Military means alone will not end the crisis. Similarly, a political agenda that is neither inclusive nor comprehensive will fail. The distribution of force and the divisions in Syrian society are such that only a serious negotiated political transition can hope to end the repressive rule of the past and avoid a future descent into a vengeful sectarian war.
For a challenge as great as this, only a united international community can compel both sides to engage in a peaceful political transition. But a political process is difficult, if not impossible, while all sides ”“ within and without Syria ”“ see opportunity to advance their narrow agendas by military means. International division means support for proxy agendas and the fuelling of violent competition on the ground.
In his statement on the resignation, UN Secretary general Ban Ki-Moon agrees that “Both the Government and the opposition forces continue to demonstrate their determination to rely on ever-increasing violence. In addition, the persistent divisions within the Security Council have themselves become an obstacle to diplomacy, making the work of any mediator vastly more difficult.” TThe first sentence there is an overdue blanket rejection of any suggestion that the rebels want peace more than the Assad regime does. The latter point cuts both ways – it’s as much about bellicose and unthoughtful rhetoric from the US and its allies as it is about Russian or Chinese intransigence in giving the West its own way.
Obama’s decision to authorize greater support for Syrian rebel violence will, I believe, have some unpleasant unintended consequences. Whether because he genuinely feels the need to “do something”, is being pressured to do so by others, or is simply trying to have his cake and eat it too – his famous penchant for “preserving his options” – makes no real odds. Sometimes preserving your options just leaves you adrift at sea – but whether Obama willed it or not he’s now made a decision as to which shore to sail for, and I think it’s the rockiest one. He has now fallen fully into Annan’s characterization of narrow and proxy agendas for violence, making it that much harder for the U.S. to play a meaningful role as a good and fair actor in a negotiated transition or an eventual post-Assad rebuilding in Syria.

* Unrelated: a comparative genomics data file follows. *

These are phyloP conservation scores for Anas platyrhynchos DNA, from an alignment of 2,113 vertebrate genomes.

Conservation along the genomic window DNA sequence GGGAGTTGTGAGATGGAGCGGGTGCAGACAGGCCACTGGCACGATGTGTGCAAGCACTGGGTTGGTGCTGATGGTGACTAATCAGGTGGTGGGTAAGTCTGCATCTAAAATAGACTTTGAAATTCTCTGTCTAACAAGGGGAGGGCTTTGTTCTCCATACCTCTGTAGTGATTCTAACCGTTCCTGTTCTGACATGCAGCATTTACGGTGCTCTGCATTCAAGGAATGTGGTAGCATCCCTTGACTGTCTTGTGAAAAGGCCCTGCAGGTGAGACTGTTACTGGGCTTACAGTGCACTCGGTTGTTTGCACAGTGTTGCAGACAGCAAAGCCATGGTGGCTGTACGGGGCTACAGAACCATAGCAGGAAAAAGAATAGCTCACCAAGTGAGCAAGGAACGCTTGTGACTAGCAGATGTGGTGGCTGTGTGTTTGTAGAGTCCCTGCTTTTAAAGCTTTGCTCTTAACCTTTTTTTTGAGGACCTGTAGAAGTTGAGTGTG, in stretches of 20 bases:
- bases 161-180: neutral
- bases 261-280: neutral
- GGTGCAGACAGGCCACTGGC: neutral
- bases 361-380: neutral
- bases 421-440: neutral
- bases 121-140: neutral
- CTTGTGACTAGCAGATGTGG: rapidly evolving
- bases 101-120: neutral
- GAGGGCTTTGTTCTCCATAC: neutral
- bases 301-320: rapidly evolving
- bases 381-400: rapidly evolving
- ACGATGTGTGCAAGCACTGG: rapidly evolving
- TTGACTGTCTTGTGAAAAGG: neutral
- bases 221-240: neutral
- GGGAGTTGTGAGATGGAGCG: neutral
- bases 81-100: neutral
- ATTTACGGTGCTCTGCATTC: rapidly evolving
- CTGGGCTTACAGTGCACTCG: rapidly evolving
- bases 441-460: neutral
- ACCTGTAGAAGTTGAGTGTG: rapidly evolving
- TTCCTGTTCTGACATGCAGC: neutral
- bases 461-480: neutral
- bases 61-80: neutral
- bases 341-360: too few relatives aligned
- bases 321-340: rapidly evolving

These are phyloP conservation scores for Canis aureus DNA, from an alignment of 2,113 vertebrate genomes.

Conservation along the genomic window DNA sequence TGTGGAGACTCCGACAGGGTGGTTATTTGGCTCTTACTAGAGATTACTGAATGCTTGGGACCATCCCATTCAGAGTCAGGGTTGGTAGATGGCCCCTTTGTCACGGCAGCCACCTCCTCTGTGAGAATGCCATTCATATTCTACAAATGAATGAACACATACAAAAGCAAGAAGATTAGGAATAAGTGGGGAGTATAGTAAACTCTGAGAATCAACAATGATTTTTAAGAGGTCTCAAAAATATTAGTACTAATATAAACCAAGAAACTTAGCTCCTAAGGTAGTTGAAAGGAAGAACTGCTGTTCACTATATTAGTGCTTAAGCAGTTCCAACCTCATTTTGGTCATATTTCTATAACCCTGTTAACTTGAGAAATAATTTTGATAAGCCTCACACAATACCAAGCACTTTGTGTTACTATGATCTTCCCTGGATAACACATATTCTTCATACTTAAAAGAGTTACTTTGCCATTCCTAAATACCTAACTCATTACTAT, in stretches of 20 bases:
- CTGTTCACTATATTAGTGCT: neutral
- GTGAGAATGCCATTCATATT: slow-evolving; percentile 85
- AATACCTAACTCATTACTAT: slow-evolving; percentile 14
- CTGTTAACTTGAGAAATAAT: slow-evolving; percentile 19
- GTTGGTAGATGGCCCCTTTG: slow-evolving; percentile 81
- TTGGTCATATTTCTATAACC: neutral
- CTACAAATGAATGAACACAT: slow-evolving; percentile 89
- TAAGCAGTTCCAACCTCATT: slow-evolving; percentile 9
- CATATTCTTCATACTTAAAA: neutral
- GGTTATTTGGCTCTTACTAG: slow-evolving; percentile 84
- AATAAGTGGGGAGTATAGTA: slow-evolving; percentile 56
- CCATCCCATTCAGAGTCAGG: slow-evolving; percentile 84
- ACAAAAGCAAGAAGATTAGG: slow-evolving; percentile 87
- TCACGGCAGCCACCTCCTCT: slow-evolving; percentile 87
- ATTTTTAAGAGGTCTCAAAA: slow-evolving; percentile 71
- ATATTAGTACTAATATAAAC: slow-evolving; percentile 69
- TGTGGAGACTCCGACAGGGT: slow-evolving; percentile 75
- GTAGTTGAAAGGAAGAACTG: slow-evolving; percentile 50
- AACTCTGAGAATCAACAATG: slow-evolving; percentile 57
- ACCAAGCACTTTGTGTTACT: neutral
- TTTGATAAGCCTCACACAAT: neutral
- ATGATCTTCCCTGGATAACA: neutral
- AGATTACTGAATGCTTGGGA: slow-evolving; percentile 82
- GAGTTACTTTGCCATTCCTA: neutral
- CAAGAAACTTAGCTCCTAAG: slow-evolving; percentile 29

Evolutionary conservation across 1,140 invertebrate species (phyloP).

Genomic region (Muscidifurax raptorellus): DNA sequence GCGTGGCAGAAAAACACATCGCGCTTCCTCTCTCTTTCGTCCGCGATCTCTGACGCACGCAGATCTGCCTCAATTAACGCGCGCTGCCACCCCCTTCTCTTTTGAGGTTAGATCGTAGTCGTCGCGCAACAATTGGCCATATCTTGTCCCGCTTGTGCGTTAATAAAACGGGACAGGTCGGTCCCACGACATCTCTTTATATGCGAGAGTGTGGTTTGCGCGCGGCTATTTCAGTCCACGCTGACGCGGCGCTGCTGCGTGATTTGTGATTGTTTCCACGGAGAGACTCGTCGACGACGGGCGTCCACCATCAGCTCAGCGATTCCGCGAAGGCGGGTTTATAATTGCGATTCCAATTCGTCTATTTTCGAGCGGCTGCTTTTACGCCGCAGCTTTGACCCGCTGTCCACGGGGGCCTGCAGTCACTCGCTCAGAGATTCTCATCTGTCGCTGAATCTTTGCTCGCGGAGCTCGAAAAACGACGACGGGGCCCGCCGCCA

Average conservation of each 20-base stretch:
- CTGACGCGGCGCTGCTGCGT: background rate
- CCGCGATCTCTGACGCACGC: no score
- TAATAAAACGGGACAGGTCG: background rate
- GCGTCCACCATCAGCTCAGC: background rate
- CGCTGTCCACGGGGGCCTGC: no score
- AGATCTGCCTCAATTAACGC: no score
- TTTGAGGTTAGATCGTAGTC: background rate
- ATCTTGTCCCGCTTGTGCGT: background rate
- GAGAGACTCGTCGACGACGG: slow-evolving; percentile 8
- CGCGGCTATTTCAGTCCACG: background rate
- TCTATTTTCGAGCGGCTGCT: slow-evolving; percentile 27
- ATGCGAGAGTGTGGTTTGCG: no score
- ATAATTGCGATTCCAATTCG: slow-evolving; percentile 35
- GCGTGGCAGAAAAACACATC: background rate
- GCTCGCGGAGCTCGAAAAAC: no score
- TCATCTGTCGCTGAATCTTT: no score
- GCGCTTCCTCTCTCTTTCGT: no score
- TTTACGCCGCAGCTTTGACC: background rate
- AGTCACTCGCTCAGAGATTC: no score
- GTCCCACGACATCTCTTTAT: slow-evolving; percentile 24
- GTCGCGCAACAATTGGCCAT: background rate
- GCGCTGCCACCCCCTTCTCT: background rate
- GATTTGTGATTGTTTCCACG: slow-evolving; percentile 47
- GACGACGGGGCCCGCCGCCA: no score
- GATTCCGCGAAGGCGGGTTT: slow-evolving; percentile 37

Aaron David Miller, writing in FP magazine yesterday, had some good advice [bold emphasis mine].
Nobody has made a compelling case that half-measures — more arms for the opposition, no-fly zones, safe havens — will bring the Assads down. To give these ideas the old college try because we feel compelled to “do something” isn’t a strategy; it’s a wing and a prayer. And after Iraq and Afghanistan, it’s just not good enough to pass the threshold for putting American lives, money, and credibility on the line.
A real coalition of the willing will indeed be required to mend Syria’s wounds — but only after the main battle to defeat the Assads has concluded. An international monitoring and stabilization force could preempt civil war and create the basis for a political transition. International donors conferences will have to be launched to raise the billions of dollars that will be required to get Syria moving economically and to deal with the broken bodies and minds left in the wake of the violence and terror. These are steps that the United States — along with the rest of the international community — can embark upon that will not force it to take sides or plunge ahead with half-baked intervention schemes. And it is this second struggle for Syria that is worth the multilateral effort.
Unfortunately, as Miller was publishing this good advice Obama had already taken the decision to ignore it. He has chosen sides, making the worthwhile struggle to come so much harder.